Three Root Servers Knocked Out By Attacks; Internet Keeps On Ticking

from the is-that-all-you've-got? dept

There's been some fear in the past about the fact that a key part of keeping the internet running, the core "root servers," are somewhat vulnerable. There are only 13 root servers, and taking them all out would cause quite a problem. So far, though, attacks have been unable to do so. Nearly five years ago, all 13 were attacked, taking out seven or eight of them for a period of time -- though the others picked up the slack and there were no noticeable problems. The latest story is that some sort of attack from hackers took down three of the servers, the biggest attack since the ones in 2002. Some of the attacks went on as long as 12 hours. Again, there was no noticeable impact for most users. However, the question is being raised again about whether using just 13 root servers is really safe. A few years back, there was a suggestion that it might be a lot safer to set up some sort of peer-to-peer system to better distribute the root servers among many more machines. It doesn't seem like that idea got much traction (and it certainly has its downsides as well), but it will be interesting to see if the latest attacks get people discussing this question once again, and whether or not they have any creative solutions.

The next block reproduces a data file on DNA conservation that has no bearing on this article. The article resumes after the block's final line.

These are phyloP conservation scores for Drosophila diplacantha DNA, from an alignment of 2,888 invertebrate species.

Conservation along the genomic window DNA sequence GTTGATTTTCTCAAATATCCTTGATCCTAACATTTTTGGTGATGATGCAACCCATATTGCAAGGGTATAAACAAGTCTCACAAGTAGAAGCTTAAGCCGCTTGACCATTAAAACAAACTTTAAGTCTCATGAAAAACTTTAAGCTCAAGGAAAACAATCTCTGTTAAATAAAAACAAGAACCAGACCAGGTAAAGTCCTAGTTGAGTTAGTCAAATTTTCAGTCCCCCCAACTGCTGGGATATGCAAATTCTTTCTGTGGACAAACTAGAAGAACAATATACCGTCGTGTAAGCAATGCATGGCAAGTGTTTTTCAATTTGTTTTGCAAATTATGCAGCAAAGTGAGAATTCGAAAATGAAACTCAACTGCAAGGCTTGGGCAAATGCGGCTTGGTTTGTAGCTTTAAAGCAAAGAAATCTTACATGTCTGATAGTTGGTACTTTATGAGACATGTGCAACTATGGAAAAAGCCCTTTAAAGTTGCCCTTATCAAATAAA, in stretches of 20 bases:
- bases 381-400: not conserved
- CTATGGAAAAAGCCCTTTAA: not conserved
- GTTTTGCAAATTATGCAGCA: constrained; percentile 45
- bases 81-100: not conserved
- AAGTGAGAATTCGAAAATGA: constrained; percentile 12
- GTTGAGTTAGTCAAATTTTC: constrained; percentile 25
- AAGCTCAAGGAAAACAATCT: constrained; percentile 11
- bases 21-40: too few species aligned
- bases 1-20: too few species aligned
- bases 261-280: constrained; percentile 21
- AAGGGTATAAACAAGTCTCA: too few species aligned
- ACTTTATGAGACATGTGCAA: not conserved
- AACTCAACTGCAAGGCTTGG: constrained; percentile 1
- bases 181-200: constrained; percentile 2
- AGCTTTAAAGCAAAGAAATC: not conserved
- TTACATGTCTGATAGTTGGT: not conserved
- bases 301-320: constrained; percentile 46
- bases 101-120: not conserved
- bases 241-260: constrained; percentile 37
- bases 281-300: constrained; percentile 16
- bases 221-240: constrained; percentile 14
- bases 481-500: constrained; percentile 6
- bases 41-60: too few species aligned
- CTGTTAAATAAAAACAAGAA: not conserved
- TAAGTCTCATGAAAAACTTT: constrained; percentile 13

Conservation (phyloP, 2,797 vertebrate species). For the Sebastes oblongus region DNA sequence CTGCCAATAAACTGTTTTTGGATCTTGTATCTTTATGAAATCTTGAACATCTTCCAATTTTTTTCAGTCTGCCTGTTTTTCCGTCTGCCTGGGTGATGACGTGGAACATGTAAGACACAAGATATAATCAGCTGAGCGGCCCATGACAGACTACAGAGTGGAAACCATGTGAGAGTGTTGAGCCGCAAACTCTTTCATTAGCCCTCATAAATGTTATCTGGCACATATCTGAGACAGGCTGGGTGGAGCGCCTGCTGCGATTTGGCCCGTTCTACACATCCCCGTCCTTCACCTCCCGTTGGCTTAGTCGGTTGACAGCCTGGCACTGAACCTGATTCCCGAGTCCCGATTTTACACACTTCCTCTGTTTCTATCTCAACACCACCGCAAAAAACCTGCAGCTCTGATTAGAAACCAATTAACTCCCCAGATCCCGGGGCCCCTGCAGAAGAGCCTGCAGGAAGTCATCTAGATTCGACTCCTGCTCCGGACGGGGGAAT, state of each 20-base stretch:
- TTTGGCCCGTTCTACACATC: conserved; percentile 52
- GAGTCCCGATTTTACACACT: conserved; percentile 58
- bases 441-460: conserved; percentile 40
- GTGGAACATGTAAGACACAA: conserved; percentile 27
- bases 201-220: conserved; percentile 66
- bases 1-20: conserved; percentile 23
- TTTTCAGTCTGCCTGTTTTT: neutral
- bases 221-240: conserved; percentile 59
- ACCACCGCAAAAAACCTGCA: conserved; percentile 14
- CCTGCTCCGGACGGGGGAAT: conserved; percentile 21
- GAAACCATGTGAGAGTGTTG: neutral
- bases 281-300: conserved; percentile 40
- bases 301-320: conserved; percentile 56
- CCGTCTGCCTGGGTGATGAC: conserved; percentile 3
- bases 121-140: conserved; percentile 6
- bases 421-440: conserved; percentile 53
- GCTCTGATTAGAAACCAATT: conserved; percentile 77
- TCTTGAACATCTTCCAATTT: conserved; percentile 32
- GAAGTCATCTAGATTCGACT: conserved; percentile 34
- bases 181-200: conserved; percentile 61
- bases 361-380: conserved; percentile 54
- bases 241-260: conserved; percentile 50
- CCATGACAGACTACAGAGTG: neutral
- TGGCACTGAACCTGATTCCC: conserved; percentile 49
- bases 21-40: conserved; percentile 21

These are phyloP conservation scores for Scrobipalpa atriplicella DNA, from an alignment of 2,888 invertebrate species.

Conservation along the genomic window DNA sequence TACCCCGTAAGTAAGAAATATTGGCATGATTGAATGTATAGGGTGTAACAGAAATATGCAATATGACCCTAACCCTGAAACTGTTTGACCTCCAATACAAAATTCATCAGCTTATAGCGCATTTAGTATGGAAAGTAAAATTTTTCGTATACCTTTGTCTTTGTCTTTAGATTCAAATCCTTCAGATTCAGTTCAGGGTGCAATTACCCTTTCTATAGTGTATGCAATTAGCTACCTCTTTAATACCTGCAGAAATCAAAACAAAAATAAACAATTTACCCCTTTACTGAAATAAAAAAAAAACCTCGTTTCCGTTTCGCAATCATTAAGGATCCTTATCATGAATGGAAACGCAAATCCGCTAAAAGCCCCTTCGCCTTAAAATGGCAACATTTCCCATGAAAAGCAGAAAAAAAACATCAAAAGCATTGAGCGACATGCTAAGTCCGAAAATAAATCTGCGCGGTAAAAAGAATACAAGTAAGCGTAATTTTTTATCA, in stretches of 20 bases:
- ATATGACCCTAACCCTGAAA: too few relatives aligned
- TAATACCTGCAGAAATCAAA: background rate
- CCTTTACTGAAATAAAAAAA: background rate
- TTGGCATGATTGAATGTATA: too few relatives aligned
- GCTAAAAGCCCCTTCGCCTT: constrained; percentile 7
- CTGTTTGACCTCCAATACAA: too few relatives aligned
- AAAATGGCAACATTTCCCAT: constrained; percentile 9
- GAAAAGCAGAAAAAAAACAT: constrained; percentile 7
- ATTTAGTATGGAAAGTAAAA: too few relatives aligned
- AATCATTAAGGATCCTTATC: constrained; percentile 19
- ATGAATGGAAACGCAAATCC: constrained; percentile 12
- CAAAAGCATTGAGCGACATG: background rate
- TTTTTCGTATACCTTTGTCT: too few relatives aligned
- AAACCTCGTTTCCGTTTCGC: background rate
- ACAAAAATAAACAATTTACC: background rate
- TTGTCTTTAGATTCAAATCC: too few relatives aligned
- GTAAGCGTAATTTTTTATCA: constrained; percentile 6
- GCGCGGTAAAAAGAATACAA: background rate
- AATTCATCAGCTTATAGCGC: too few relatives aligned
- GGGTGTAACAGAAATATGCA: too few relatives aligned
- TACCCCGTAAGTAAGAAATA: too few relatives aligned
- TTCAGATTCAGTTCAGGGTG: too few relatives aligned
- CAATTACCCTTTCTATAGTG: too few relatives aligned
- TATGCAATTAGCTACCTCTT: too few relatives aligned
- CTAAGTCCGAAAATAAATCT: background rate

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  1. identicon
    JM3, 7 Feb 2007 @ 7:33am

    this is why we have caches and local domain name servers in the first place. other wise the local computer would just contact the root server directly. The local domain name servers store information about domains so the majority of the internet would continue to function for a relativly long time even if all of the root servers were taken out. If you did want to have an quick and effective attack on the internet, attacking the root servers would not be the way to do it.

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